|REVIEW ARTICLES ON NURSESí SECTION
|Year : 2021 | Volume
| Issue : 2 | Page : 173-174
Preparedness to combat next wave of COVID-19 in India
Nipin Kalal, Nimarta Rana
Medical Surgical Nursing, College of Nursing, All India Institute of Medical Sciences, Jodhpur, Rajasthan, India
|Date of Submission||19-Jul-2021|
|Date of Decision||04-Aug-2021|
|Date of Acceptance||05-Aug-2021|
|Date of Web Publication||30-Aug-2021|
Mr. Nipin Kalal
All India Institute of Medical Sciences Jodhpur, Rajasthan
Source of Support: None, Conflict of Interest: None
|How to cite this article:|
Kalal N, Rana N. Preparedness to combat next wave of COVID-19 in India. J Med Evid 2021;2:173-4
| Introduction|| |
Since January 2020, India has been combating with a unique corona virus and still it has not been predicted by anyone, when it will be over, and when we will be able to see everyone face without the mask. At present, COVID 19 causing a devastating and frightening wave, with an alarming increase in the cases, followed by deaths. During the second wave, India witnessed about 4 lakh infection cases each day, with a fatality rate of about 4000 per day. With the support of lockdown and efficient preventive measures, we were able to handle the initial wave of COVID 19 infection. As the days passed the second wave of COVID 19 has arrived with bedlam of life-threatening conditions. Many major concerns were identified in the second wave of COVID-19, such as lack of intensive care unit (ICU) beds and oxygen facilities, which are believed to be major reasons for the higher mortality rate. On the 11th of May, the World Health Organisation released its weekly report, which stated that India is experiencing a critical crisis due to increased transmissibility as a result of a lack of preventive measures such as social distancing and recent political and religious gatherings without protocols.
Many countries have already experienced a significant second wave, and some had even a third, therefore India has no reason to believe that the situation would be any different in our country. Hence, we should develop a comprehensive preparedness and mitigation strategy, as well as a post-COVID response and recovery strategy, nationally.
It is a need to implements several key interventions to prevent critical situations and higher mortality rates during subsequent waves if it occurs.
First, equity and rapid access to vaccination efforts need to be highly ramped up to achieve the government's ambitious target. The third wave of coronavirus in India is said to be 'inevitable' and according to a recent study by IIT Kanpur, it is set to strike by October 2021. Government must vaccinate as many people as possible before the third wave arrives. It would be necessary to start inoculation for <18 years of age to protect them against the deadly virus.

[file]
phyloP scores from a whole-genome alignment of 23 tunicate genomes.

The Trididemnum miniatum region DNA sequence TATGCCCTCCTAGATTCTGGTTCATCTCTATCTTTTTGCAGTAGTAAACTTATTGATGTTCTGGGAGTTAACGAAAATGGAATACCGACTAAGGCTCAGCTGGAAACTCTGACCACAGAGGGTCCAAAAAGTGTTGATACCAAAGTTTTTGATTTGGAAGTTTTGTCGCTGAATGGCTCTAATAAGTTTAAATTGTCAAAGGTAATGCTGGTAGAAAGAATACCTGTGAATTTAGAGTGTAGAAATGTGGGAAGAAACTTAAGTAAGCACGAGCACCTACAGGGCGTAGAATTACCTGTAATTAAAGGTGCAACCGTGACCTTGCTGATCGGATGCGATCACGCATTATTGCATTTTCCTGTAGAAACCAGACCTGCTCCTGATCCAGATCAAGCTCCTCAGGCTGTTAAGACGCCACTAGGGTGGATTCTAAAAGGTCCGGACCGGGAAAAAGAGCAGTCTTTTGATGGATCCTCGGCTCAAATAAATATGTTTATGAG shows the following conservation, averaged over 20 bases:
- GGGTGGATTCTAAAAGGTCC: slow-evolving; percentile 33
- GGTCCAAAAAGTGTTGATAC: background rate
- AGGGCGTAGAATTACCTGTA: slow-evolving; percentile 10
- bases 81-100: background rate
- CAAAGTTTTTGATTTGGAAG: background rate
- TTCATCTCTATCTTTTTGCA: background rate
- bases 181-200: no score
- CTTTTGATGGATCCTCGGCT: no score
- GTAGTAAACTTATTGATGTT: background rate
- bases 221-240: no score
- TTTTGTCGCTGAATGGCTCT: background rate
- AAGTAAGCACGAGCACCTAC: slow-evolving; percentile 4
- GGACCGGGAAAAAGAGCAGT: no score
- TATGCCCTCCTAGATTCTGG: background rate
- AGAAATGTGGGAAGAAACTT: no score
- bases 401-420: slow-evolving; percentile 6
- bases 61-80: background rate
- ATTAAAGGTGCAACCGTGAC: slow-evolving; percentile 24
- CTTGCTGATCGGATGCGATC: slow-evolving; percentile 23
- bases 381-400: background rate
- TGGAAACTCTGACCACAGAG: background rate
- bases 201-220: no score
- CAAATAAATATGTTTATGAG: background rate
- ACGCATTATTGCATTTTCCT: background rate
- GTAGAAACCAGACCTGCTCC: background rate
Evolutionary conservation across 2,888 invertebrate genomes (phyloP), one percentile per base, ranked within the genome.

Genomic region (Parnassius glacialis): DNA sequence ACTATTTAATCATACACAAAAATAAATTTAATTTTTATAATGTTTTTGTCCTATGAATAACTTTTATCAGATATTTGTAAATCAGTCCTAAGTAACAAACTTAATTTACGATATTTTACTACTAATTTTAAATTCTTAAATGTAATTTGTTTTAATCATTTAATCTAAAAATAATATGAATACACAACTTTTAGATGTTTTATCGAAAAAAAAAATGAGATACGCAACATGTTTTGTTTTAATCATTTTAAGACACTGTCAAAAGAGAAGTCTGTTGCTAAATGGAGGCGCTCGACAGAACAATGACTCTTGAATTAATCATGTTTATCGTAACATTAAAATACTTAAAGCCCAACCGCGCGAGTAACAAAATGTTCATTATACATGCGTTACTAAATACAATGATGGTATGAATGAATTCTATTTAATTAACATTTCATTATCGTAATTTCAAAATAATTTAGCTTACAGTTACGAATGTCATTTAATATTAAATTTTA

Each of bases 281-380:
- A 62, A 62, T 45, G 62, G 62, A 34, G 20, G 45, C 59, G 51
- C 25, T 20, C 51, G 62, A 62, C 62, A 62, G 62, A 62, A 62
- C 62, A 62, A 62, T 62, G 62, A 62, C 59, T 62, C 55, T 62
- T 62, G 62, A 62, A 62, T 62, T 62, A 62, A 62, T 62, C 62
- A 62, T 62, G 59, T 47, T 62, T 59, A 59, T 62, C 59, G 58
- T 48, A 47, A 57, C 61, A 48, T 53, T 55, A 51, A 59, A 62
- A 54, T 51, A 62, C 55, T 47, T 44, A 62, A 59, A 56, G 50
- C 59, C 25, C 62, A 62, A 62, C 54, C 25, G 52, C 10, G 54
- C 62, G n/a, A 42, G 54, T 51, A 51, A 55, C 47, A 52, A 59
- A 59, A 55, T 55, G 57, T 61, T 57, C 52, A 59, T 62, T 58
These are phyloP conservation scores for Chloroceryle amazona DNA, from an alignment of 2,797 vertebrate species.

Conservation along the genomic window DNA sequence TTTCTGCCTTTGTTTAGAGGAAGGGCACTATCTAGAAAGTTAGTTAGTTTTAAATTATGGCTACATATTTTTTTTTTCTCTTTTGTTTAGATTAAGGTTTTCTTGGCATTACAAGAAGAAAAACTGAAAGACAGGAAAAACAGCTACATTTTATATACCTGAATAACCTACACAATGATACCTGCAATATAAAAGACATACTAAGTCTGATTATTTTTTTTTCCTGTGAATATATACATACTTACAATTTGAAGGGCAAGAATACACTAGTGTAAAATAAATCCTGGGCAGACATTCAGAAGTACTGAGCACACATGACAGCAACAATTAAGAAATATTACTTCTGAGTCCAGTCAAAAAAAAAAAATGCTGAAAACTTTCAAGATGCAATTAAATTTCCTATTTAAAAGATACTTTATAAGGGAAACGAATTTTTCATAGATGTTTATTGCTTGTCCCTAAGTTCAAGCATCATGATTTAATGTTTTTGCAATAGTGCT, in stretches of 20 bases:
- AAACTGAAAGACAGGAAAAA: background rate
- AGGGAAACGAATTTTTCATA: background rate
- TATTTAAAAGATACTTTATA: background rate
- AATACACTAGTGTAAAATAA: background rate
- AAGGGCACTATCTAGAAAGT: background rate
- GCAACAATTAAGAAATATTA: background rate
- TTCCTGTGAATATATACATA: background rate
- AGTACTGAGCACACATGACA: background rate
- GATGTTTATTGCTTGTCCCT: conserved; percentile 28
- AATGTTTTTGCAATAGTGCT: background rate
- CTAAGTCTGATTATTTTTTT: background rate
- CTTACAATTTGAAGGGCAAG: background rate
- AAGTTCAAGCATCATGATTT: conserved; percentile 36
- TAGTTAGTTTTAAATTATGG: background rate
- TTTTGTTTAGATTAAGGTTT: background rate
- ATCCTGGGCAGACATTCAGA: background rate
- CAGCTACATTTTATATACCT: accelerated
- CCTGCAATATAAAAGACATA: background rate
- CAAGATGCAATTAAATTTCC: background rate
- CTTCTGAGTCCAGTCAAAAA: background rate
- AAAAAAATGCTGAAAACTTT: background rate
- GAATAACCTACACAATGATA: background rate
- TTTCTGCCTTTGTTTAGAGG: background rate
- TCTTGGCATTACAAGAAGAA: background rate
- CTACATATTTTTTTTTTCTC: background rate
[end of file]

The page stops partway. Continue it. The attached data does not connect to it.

Second, the establishment of ICU beds at primary health care and community health centre levels and oxygen availability will be the need of the hour, as many patients in the previous wave had struggled for the hospital beds. Therefore, the number of beds must be increased so that primary treatment could be given to avoid delays in therapies. According to the Supreme Court, India needs to build an oxygen buffer store to counteract the third wave of COVID-19. The number of oxygen plants must be increased to ensure enough supply and stock, which must be decentralised throughout the country. In the third wave, special consideration should be given to the children as they have not been vaccinated yet in India. Shashikala Jolle, Karnataka's women and child welfare minister said that in addition to paediatric COVID care centres being established in various districts, orphan rehabilitation centres would also be established.
Third, the government should invest in health care as well as generate employment at the block level. The distribution of manpower and supplies to the health care centre should be as per the requirement with proper documentation and monitoring. The Government should ensure adequate supplies of oxygen and beds and keep a check on the unanticipated medicine shortage that many states had experienced. Government should bring in retired doctors and healthcare workers and also deploy the Unani and Ayurveda professionals after a short training in critical and supportive care so it will help to overcome the staff shortage and increase force task.